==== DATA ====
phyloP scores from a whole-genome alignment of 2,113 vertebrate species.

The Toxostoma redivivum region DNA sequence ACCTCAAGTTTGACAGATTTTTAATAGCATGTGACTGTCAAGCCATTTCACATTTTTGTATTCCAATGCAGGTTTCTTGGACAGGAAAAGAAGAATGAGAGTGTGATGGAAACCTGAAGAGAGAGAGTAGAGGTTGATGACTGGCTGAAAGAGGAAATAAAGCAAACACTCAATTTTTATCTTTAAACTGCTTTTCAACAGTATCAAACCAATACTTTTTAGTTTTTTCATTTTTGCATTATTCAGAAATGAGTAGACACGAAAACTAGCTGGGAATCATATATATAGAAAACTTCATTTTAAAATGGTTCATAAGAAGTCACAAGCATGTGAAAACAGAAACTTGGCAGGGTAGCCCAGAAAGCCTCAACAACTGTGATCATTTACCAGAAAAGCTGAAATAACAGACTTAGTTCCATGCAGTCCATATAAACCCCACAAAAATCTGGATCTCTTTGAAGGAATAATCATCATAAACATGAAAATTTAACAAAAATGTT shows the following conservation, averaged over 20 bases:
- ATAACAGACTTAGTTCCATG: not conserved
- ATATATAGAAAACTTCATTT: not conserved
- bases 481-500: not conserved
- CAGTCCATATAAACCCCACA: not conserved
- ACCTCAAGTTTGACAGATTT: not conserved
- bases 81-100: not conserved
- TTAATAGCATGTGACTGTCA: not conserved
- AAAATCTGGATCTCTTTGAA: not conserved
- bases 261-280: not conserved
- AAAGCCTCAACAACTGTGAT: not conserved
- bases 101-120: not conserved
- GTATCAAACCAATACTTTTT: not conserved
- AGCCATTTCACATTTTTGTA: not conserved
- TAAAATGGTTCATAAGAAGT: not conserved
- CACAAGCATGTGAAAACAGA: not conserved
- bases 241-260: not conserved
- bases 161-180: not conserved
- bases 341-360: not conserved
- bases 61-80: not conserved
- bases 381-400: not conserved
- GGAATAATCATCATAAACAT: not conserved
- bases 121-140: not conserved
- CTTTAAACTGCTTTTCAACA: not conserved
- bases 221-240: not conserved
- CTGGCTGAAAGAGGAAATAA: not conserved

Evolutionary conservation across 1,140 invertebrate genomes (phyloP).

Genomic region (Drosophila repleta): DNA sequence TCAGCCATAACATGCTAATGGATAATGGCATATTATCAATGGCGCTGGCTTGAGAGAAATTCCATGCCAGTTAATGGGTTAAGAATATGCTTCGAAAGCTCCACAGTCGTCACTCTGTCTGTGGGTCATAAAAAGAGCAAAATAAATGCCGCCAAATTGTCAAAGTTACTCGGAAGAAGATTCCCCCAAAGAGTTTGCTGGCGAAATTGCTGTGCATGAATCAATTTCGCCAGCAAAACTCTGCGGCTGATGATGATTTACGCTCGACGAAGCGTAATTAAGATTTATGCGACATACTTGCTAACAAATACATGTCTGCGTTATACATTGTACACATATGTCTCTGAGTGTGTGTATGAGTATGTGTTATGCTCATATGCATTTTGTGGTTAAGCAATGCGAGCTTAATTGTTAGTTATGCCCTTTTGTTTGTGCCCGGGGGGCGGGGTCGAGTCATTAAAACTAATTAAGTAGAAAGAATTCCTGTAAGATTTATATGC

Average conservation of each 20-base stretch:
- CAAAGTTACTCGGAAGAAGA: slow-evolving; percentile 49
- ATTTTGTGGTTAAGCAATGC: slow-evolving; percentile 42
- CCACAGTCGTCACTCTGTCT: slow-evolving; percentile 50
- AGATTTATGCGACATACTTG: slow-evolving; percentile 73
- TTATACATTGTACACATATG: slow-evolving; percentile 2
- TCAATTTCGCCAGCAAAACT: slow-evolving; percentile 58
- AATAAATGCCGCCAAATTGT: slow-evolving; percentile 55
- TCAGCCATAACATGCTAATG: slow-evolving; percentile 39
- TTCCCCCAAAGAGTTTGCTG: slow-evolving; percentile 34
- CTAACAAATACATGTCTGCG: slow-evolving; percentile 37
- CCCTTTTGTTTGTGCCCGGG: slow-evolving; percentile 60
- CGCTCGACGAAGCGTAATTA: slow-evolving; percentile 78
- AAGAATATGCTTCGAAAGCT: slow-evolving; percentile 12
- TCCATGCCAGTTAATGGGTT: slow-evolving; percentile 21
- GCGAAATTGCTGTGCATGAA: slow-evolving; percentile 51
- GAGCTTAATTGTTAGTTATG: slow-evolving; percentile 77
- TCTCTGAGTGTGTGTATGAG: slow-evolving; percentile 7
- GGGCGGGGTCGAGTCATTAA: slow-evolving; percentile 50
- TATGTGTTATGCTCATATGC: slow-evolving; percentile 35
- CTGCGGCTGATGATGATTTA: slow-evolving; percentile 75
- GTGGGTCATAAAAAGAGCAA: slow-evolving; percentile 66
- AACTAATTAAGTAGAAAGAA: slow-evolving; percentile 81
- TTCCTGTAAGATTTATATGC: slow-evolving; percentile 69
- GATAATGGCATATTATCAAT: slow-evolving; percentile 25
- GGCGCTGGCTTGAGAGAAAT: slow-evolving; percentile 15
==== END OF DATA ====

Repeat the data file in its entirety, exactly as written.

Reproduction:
phyloP scores from a whole-genome alignment of 2,113 vertebrate species.

The Toxostoma redivivum region DNA sequence ACCTCAAGTTTGACAGATTTTTAATAGCATGTGACTGTCAAGCCATTTCACATTTTTGTATTCCAATGCAGGTTTCTTGGACAGGAAAAGAAGAATGAGAGTGTGATGGAAACCTGAAGAGAGAGAGTAGAGGTTGATGACTGGCTGAAAGAGGAAATAAAGCAAACACTCAATTTTTATCTTTAAACTGCTTTTCAACAGTATCAAACCAATACTTTTTAGTTTTTTCATTTTTGCATTATTCAGAAATGAGTAGACACGAAAACTAGCTGGGAATCATATATATAGAAAACTTCATTTTAAAATGGTTCATAAGAAGTCACAAGCATGTGAAAACAGAAACTTGGCAGGGTAGCCCAGAAAGCCTCAACAACTGTGATCATTTACCAGAAAAGCTGAAATAACAGACTTAGTTCCATGCAGTCCATATAAACCCCACAAAAATCTGGATCTCTTTGAAGGAATAATCATCATAAACATGAAAATTTAACAAAAATGTT shows the following conservation, averaged over 20 bases:
- ATAACAGACTTAGTTCCATG: not conserved
- ATATATAGAAAACTTCATTT: not conserved
- bases 481-500: not conserved
- CAGTCCATATAAACCCCACA: not conserved
- ACCTCAAGTTTGACAGATTT: not conserved
- bases 81-100: not conserved
- TTAATAGCATGTGACTGTCA: not conserved
- AAAATCTGGATCTCTTTGAA: not conserved
- bases 261-280: not conserved
- AAAGCCTCAACAACTGTGAT: not conserved
- bases 101-120: not conserved
- GTATCAAACCAATACTTTTT: not conserved
- AGCCATTTCACATTTTTGTA: not conserved
- TAAAATGGTTCATAAGAAGT: not conserved
- CACAAGCATGTGAAAACAGA: not conserved
- bases 241-260: not conserved
- bases 161-180: not conserved
- bases 341-360: not conserved
- bases 61-80: not conserved
- bases 381-400: not conserved
- GGAATAATCATCATAAACAT: not conserved
- bases 121-140: not conserved
- CTTTAAACTGCTTTTCAACA: not conserved
- bases 221-240: not conserved
- CTGGCTGAAAGAGGAAATAA: not conserved

Evolutionary conservation across 1,140 invertebrate genomes (phyloP).

Genomic region (Drosophila repleta): DNA sequence TCAGCCATAACATGCTAATGGATAATGGCATATTATCAATGGCGCTGGCTTGAGAGAAATTCCATGCCAGTTAATGGGTTAAGAATATGCTTCGAAAGCTCCACAGTCGTCACTCTGTCTGTGGGTCATAAAAAGAGCAAAATAAATGCCGCCAAATTGTCAAAGTTACTCGGAAGAAGATTCCCCCAAAGAGTTTGCTGGCGAAATTGCTGTGCATGAATCAATTTCGCCAGCAAAACTCTGCGGCTGATGATGATTTACGCTCGACGAAGCGTAATTAAGATTTATGCGACATACTTGCTAACAAATACATGTCTGCGTTATACATTGTACACATATGTCTCTGAGTGTGTGTATGAGTATGTGTTATGCTCATATGCATTTTGTGGTTAAGCAATGCGAGCTTAATTGTTAGTTATGCCCTTTTGTTTGTGCCCGGGGGGCGGGGTCGAGTCATTAAAACTAATTAAGTAGAAAGAATTCCTGTAAGATTTATATGC

Average conservation of each 20-base stretch:
- CAAAGTTACTCGGAAGAAGA: slow-evolving; percentile 49
- ATTTTGTGGTTAAGCAATGC: slow-evolving; percentile 42
- CCACAGTCGTCACTCTGTCT: slow-evolving; percentile 50
- AGATTTATGCGACATACTTG: slow-evolving; percentile 73
- TTATACATTGTACACATATG: slow-evolving; percentile 2
- TCAATTTCGCCAGCAAAACT: slow-evolving; percentile 58
- AATAAATGCCGCCAAATTGT: slow-evolving; percentile 55
- TCAGCCATAACATGCTAATG: slow-evolving; percentile 39
- TTCCCCCAAAGAGTTTGCTG: slow-evolving; percentile 34
- CTAACAAATACATGTCTGCG: slow-evolving; percentile 37
- CCCTTTTGTTTGTGCCCGGG: slow-evolving; percentile 60
- CGCTCGACGAAGCGTAATTA: slow-evolving; percentile 78
- AAGAATATGCTTCGAAAGCT: slow-evolving; percentile 12
- TCCATGCCAGTTAATGGGTT: slow-evolving; percentile 21
- GCGAAATTGCTGTGCATGAA: slow-evolving; percentile 51
- GAGCTTAATTGTTAGTTATG: slow-evolving; percentile 77
- TCTCTGAGTGTGTGTATGAG: slow-evolving; percentile 7
- GGGCGGGGTCGAGTCATTAA: slow-evolving; percentile 50
- TATGTGTTATGCTCATATGC: slow-evolving; percentile 35
- CTGCGGCTGATGATGATTTA: slow-evolving; percentile 75
- GTGGGTCATAAAAAGAGCAA: slow-evolving; percentile 66
- AACTAATTAAGTAGAAAGAA: slow-evolving; percentile 81
- TTCCTGTAAGATTTATATGC: slow-evolving; percentile 69
- GATAATGGCATATTATCAAT: slow-evolving; percentile 25
- GGCGCTGGCTTGAGAGAAAT: slow-evolving; percentile 15